CLIP-ings: September 17, 2021

Internet Governance

Congress Initiates Investigation Into Instagram’s Effect On Teens: After The Wall Street Journal reported on Instagram’s awareness that use of its platform leads to negative mental health effects for teenagers, members of the Senate’s consumer protection subcommittee announced that they will seek information and testimony from Facebook related to the issue; other congress members have written to Facebook, urging it to halt its plan to create an Instagram for kids.
Privacy

Biden Nominates Facial-Recognition And Surveillance Critic To FTC: The nomination of Alvaro Bedoya, who has been critical of facial recognition and other digital surveillance technologies for their impact on civil liberties—especially among marginalized groups—has been lauded among privacy and consumer advocacy experts and reaffirms the expectation that the Commission will strongly focus on Big Tech’s influence.

DoorDash Sues New York City Over Customer-Data-Sharing Law: The lawsuit argues that the ordinance, which was passed in July and requires food delivery services to share customer information with restaurants, is unconstitutional and violates customers’ privacy; many restaurants support the law because it helps ensure that they retain customers even if they stop using a delivery platform.
Information Security and Cyberthreats

Apple Issues Emergency Software Updates To Patch Security Flaw That Allows Spyware To Access Devices Without Users’ Knowledge: The highly-invasive spyware by controversial company NSO, which can activate and access a device’s camera, microphone, messages, emails, calls, and other data, was discovered on a Saudi activists’ iPhone by cybersecurity watchdog CitizenPro; more than 1.65 billion Apple devices may have been vulnerable to the spyware since March.
Intellectual Property

Apple Uncertain About Appeal In Case Against Epic: After a ruling last week that dismissed nearly all of Epic’s claims but which found that Apple’s anti-steering rules, which prohibit app developers from informing users about payment systems other than Apple’s in-app system, violate California law, the company has yet to decide whether to appeal and is focusing on how it might revise its terms to comply with a court order requiring it to allow developers to link to third-party payment systems.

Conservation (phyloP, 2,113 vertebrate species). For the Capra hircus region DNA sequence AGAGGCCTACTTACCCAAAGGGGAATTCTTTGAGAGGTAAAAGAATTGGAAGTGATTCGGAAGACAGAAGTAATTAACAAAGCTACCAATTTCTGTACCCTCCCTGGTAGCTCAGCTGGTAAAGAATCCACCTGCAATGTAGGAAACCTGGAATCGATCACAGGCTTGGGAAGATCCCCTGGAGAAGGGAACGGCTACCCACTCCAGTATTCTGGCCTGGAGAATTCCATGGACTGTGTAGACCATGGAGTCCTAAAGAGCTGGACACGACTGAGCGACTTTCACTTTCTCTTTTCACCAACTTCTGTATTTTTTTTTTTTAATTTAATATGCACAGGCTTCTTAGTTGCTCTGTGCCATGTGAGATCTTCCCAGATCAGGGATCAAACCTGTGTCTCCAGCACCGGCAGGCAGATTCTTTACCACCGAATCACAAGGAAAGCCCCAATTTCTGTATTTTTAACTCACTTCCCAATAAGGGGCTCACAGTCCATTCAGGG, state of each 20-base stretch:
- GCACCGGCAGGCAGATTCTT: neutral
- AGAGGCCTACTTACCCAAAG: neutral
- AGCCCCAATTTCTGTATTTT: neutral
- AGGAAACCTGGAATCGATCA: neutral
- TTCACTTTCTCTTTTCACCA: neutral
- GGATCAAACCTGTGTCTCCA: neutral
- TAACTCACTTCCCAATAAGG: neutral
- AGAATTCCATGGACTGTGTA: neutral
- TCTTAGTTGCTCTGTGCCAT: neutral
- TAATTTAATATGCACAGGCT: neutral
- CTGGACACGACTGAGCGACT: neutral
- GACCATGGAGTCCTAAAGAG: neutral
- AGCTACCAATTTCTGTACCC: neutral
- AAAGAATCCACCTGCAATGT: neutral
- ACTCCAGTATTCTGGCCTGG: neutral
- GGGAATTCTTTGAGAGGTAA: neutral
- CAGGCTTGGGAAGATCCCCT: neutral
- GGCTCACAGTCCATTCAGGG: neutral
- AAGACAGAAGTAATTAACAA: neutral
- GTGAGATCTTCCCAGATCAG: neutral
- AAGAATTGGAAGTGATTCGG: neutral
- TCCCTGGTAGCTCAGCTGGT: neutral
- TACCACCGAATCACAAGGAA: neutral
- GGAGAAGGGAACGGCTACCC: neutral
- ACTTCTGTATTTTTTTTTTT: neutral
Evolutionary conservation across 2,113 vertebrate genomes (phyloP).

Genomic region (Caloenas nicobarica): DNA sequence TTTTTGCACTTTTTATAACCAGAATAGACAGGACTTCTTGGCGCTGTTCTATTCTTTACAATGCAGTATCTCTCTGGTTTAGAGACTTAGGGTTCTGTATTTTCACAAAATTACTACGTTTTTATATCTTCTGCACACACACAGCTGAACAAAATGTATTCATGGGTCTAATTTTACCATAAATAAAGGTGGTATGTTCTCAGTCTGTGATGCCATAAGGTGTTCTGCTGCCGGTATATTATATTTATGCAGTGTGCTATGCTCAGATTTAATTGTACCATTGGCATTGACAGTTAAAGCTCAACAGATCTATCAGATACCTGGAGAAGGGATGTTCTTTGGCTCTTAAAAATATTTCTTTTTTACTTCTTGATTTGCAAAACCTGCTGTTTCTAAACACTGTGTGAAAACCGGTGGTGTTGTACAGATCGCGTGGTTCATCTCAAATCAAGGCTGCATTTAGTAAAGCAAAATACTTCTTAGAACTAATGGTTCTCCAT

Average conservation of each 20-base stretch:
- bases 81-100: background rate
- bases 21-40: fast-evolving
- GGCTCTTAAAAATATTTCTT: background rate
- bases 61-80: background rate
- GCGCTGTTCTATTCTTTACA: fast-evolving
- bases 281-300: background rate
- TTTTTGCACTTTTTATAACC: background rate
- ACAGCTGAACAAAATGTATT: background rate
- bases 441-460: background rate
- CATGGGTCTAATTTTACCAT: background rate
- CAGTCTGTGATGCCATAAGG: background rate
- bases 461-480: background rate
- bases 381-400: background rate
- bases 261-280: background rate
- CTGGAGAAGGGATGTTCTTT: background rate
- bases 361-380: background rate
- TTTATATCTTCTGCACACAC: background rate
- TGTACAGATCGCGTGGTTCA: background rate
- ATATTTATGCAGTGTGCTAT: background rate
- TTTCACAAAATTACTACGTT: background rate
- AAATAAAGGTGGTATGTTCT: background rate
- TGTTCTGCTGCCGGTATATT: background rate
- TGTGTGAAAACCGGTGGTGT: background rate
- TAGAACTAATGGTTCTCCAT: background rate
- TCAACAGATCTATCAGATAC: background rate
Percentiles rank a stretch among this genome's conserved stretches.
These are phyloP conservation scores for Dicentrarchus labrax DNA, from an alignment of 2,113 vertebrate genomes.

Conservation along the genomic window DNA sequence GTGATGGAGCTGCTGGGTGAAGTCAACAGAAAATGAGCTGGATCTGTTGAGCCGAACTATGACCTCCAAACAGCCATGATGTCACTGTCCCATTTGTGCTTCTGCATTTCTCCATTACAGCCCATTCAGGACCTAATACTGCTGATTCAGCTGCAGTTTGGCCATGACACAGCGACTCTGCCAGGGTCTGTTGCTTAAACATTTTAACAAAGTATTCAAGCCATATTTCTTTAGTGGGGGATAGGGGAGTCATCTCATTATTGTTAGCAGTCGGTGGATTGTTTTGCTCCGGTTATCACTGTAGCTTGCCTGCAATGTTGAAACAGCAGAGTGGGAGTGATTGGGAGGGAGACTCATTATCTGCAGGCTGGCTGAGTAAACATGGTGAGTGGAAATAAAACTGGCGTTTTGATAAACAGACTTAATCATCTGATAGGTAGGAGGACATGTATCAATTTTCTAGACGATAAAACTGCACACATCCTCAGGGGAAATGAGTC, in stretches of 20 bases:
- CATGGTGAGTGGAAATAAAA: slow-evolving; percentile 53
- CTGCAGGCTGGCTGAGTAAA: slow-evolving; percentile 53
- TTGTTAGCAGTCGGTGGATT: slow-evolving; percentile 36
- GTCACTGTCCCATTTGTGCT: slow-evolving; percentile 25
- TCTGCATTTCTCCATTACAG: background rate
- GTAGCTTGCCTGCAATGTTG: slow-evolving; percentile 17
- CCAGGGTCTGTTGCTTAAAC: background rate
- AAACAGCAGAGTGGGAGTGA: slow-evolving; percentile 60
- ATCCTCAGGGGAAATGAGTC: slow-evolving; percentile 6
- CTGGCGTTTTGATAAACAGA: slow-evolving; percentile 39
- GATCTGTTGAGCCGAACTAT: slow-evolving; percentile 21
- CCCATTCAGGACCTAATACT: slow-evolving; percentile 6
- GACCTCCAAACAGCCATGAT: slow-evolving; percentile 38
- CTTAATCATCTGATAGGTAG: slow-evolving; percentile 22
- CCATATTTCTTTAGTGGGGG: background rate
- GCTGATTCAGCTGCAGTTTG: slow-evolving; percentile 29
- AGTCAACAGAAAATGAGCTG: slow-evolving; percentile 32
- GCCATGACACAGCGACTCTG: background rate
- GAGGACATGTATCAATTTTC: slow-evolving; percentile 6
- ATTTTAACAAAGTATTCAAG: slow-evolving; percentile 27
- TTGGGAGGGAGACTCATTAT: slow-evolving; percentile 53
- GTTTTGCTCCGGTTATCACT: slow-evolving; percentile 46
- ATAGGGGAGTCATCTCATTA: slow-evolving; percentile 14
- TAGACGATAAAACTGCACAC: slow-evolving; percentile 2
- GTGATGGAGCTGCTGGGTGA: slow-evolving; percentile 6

Free Expression and Censorship

TikTok Bans Posts Of “Devious Licks” Trend: The company says that the trend, which involves posting about stealing items from schools, violates its community guidelines; the company is altering search results and deleting hashtags related to the trend.
Practice Note

FTC Extends Health Breach Notification Rule To Health Apps: In a policy statement issued this week, the Commission concluded that the 2009 Rule, which requires that vendors of personal health records notify consumers in the event of a data breach, also applies to health apps that process sensitive health information.
On the Lighter Side

Augmented Reality Steals The Show During One NFL Team’s Opening Weekend: In a viral tweet, the Carolina Panthers show a giant, augmented-reality panther bounding around the team’s stadium during last Sunday’s game.
Ron Lazebnik
Academic Director, Fordham CLIP

Tom Norton
Executive Director, Fordham CLIP

CLIP-ings: September 10, 2021

Internet Governance

High Court Of Australia Finds Media Companies Liable For Third-Party Comments On Their Facebook Posts: In a defamation case brought against three major publishing companies, the court reasoned that the companies’ facilitating and encouraging the posting of third-party comments on their posts “rendered them publishers of those comments” who should “bear the legal consequences” of them.
Privacy

Documents Reveal LAPD Officers Collect Citizens’ Social Media Info: Internal documents recently obtained by the Brennan Center for Justice reveal that officers are instructed to collect the social media account information of every person they interview, regardless of whether they are arrested or accused of a crime; the information is said to be critical for use in “investigations, arrests, and prosecutions,” but privacy advocates warn that it aids in the expansion of network surveillance and predictive policing.

WhatsApp Messages Capable Of Review Despite End-To-End Encryption: A recent investigation by ProPublica revealed that end-to-end-encrypted messages sent through the app may be subject to AI or human review if a recipient flags a message as “improper”; the report also reveals that Facebook, the messaging service’s owner, may share unencrypted message metadata with law enforcement and others.
Information Security and Cyberthreats

Howard University Closes In Response To Ransomware Attack: The university cancelled classes and shut down its network early this week to evaluate the impact of a ransomware attack; on Wednesday, Howard partially reopened as it continues to investigate the hack.